In its leap year edition, the newspaper Reforma published an official announcement by the Education Secretariat (SEP): “The efforts of teachers will be reflected in their paychecks. More than 10,000 teachers who attained outstanding or excellent results on the evaluation of teaching performance will receive a 35% increase in base pay.
“In addition, they will have preferential access to ISSSTE housing and personal loans.”
Problems are a foregone conclusion when generous benefits are based on an instrument of uncertain reliability and validity. Once given, they could well constitute acquired labor benefits in perpetuity for the few, and a source of frustration for many.
Eduardo Backhoff, member of the governing council of the National Institute for Educational Evaluation (INEE), in an article published in El Universal at the end of 2015, wrote: “It remains to be seen in what measure the empirical information provided by teachers on the instruments utilized can sustain claims of technical validity and educational propriety . . . . The analysis of the quality of these instruments, of their administration, and of the social conditions under which they took place, which the INEE should initiate soon, will allow us to identify errors and correct them so that the process of teacher evaluation can be improved.”
Backhoff admitted that, if necessary, “we may have to stop along the way to insure that the results of the evaluation of teaching performance are valid and reliable, before we base any decisions on them.”
Unfortunately, important decisions have already been based on the performance evaluation. Often the very thing we know shouldn’t be done is the very same thing we race off to do. The exam for teacher evaluation was a developing instrument in process of validation, without terrible consequences (it has often been announced that no one who took the test would lose his or her job).
Suddenly it became a test that allowed 8% of Mexican teachers to get considerable material benefits and an elevated status with respect to their peers, without any requirement for classroom observation of teaching practice.
The uncertain validity of evaluation lies precisely in the fact that no one has been able to convincingly claim that being able to answer multiple-choice questions identifies a teacher capable of lighting the fire of learning in a diverse group of students.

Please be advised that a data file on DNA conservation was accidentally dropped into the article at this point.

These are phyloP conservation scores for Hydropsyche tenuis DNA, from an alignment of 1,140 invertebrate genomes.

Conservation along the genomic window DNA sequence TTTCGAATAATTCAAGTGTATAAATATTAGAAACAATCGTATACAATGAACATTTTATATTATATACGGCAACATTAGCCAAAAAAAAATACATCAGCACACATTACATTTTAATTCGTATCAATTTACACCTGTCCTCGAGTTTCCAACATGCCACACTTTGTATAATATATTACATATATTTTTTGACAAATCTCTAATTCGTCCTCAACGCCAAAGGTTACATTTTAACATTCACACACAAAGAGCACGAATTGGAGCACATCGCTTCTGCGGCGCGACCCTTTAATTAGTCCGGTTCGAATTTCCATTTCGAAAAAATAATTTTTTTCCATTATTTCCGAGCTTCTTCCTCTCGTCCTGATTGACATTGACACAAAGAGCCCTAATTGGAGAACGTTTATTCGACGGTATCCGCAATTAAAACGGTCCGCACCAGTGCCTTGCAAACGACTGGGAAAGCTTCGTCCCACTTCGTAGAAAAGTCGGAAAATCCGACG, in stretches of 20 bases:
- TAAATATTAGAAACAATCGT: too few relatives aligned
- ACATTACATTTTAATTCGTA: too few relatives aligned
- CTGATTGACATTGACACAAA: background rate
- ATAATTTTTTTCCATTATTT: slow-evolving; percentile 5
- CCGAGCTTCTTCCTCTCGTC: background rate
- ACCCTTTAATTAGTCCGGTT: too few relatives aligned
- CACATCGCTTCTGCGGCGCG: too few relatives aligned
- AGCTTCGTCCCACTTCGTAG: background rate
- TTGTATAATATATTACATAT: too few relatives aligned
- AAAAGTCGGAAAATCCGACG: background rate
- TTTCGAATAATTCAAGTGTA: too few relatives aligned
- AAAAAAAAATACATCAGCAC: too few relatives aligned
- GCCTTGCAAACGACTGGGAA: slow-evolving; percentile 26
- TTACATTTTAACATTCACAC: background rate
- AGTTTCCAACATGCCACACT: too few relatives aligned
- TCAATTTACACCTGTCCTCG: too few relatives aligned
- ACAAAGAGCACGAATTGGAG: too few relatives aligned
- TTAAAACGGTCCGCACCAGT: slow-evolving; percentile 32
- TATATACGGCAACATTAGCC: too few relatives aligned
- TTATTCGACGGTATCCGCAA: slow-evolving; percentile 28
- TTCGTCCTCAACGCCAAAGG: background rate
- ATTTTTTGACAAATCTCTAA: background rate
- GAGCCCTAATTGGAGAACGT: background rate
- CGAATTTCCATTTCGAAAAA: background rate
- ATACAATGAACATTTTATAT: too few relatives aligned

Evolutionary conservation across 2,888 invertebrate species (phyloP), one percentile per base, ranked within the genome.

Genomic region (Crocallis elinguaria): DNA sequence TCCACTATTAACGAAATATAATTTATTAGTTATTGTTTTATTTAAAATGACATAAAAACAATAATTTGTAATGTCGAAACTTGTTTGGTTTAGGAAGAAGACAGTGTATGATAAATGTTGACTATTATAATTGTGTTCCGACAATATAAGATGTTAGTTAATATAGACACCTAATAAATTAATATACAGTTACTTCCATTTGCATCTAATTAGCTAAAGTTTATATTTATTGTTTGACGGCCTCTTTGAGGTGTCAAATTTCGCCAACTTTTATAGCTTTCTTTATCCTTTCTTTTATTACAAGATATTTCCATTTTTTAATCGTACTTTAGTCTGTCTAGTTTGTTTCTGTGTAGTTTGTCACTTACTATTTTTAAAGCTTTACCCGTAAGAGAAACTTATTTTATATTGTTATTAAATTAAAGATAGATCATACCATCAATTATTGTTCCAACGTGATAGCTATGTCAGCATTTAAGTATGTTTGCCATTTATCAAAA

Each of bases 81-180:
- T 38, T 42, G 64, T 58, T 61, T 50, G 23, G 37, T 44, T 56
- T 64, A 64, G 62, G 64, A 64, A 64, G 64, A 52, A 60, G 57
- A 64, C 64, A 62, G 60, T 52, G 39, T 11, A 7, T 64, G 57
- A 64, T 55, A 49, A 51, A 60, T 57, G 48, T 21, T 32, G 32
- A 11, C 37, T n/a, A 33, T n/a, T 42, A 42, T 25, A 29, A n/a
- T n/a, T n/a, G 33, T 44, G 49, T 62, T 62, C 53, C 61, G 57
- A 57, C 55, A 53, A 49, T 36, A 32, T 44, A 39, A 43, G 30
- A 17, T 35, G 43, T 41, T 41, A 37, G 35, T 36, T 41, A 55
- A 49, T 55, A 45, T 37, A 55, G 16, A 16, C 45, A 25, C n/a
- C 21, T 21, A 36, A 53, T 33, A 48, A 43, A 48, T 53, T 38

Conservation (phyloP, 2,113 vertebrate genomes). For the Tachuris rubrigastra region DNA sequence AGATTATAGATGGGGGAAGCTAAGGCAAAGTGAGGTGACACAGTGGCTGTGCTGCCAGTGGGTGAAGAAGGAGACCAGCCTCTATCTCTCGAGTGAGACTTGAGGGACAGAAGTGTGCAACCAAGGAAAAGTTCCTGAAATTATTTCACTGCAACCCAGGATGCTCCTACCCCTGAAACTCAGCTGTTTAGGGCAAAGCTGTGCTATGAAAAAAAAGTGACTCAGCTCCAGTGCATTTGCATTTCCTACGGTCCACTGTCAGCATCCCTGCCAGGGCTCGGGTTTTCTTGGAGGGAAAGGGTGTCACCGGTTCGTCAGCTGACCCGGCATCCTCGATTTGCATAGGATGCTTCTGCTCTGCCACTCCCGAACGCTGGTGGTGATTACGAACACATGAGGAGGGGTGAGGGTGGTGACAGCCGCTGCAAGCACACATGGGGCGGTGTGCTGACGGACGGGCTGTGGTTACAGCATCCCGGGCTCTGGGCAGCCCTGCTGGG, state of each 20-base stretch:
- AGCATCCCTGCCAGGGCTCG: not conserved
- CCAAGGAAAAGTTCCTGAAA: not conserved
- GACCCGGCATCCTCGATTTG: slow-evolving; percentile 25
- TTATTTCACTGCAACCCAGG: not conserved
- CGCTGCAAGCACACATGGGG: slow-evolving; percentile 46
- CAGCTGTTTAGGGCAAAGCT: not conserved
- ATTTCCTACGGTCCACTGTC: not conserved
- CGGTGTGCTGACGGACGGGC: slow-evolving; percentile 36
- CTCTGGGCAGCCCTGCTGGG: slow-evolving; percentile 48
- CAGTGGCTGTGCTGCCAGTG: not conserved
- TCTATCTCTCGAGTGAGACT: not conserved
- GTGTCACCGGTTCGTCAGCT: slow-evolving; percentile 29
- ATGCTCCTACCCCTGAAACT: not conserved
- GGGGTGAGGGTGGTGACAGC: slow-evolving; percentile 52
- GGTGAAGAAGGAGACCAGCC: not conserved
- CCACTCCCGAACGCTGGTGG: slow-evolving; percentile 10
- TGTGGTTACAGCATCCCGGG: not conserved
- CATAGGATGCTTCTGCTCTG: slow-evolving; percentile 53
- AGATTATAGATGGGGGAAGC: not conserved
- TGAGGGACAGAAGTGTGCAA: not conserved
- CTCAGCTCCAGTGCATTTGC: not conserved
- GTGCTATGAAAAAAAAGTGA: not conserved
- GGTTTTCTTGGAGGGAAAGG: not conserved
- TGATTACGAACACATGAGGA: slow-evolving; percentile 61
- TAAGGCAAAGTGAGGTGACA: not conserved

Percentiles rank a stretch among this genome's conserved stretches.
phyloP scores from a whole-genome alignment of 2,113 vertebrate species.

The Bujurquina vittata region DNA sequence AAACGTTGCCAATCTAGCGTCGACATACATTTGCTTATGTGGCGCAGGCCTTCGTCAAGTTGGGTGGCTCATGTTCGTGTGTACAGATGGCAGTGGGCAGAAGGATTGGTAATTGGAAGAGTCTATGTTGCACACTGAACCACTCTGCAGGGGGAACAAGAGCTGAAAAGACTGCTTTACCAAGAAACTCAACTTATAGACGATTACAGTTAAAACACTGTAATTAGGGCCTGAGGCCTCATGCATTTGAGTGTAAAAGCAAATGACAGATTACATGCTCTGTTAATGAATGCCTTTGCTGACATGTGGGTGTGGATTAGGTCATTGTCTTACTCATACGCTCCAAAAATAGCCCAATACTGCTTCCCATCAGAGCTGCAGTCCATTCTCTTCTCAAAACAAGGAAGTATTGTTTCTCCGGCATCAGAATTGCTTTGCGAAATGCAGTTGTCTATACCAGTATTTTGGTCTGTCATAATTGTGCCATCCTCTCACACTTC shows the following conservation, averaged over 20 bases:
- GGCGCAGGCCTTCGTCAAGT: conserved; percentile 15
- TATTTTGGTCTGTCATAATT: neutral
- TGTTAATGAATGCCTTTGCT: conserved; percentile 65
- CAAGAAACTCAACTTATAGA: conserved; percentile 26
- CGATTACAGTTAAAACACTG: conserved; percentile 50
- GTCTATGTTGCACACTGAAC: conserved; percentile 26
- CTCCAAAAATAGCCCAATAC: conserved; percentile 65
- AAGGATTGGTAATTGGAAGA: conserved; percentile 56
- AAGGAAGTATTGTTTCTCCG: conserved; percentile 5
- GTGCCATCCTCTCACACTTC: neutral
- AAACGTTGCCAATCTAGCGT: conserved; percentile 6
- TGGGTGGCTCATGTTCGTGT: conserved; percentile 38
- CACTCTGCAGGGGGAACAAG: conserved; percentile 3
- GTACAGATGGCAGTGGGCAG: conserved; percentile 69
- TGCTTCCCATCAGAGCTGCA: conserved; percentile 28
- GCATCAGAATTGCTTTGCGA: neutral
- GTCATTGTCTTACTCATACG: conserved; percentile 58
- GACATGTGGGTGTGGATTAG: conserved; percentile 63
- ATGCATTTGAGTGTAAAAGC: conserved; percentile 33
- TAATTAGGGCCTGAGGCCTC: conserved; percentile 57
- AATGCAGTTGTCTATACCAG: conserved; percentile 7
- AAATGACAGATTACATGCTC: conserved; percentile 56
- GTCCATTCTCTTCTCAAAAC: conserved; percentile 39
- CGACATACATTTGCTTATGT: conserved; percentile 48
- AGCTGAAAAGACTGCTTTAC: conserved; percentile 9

If we want to reward outstanding teachers, at least we need to triangulate the results of a number of evaluative instruments to identify them. Fine, use the evaluation of teaching performance, but combine it with classroom observations by expert educators and the results of parent and student surveys, for example.
And yes, give outstanding teachers a 35% raise and preferential access to credit, but in exchange for service such as mentoring rookie teachers or coordinating the School Technical Council. Don’t give a perpetual salary bump for doing well on a particular test at a given time.
Instead of rewarding the individual exercise of outstanding test-taking ability regardless of commitment to school and students, use additional pay to leverage actions and attitudes which encourage leadership and collaboration by teachers tending to improve student learning.
Campbell’s Law states, “The more any quantitative social indicator . . . is used for social decision-making, the more subject it will be to corruption pressures and the more apt it will be to distort and corrupt the social processes it is intended to monitor.” (Wikipedia).
In the past we saw how one instrument for measuring student performance, the ENLACE, was corrupted by cheating scandals when teachers were given bonuses for high performance by their students on the test.
Let’s lower the level of pressure on this indicator so as to avoid further corruption of the process of teacher evaluation.
The writer is an educator with many years of experience in the administration of schools in North and South America. He lives in Pachuca, Hidalgo.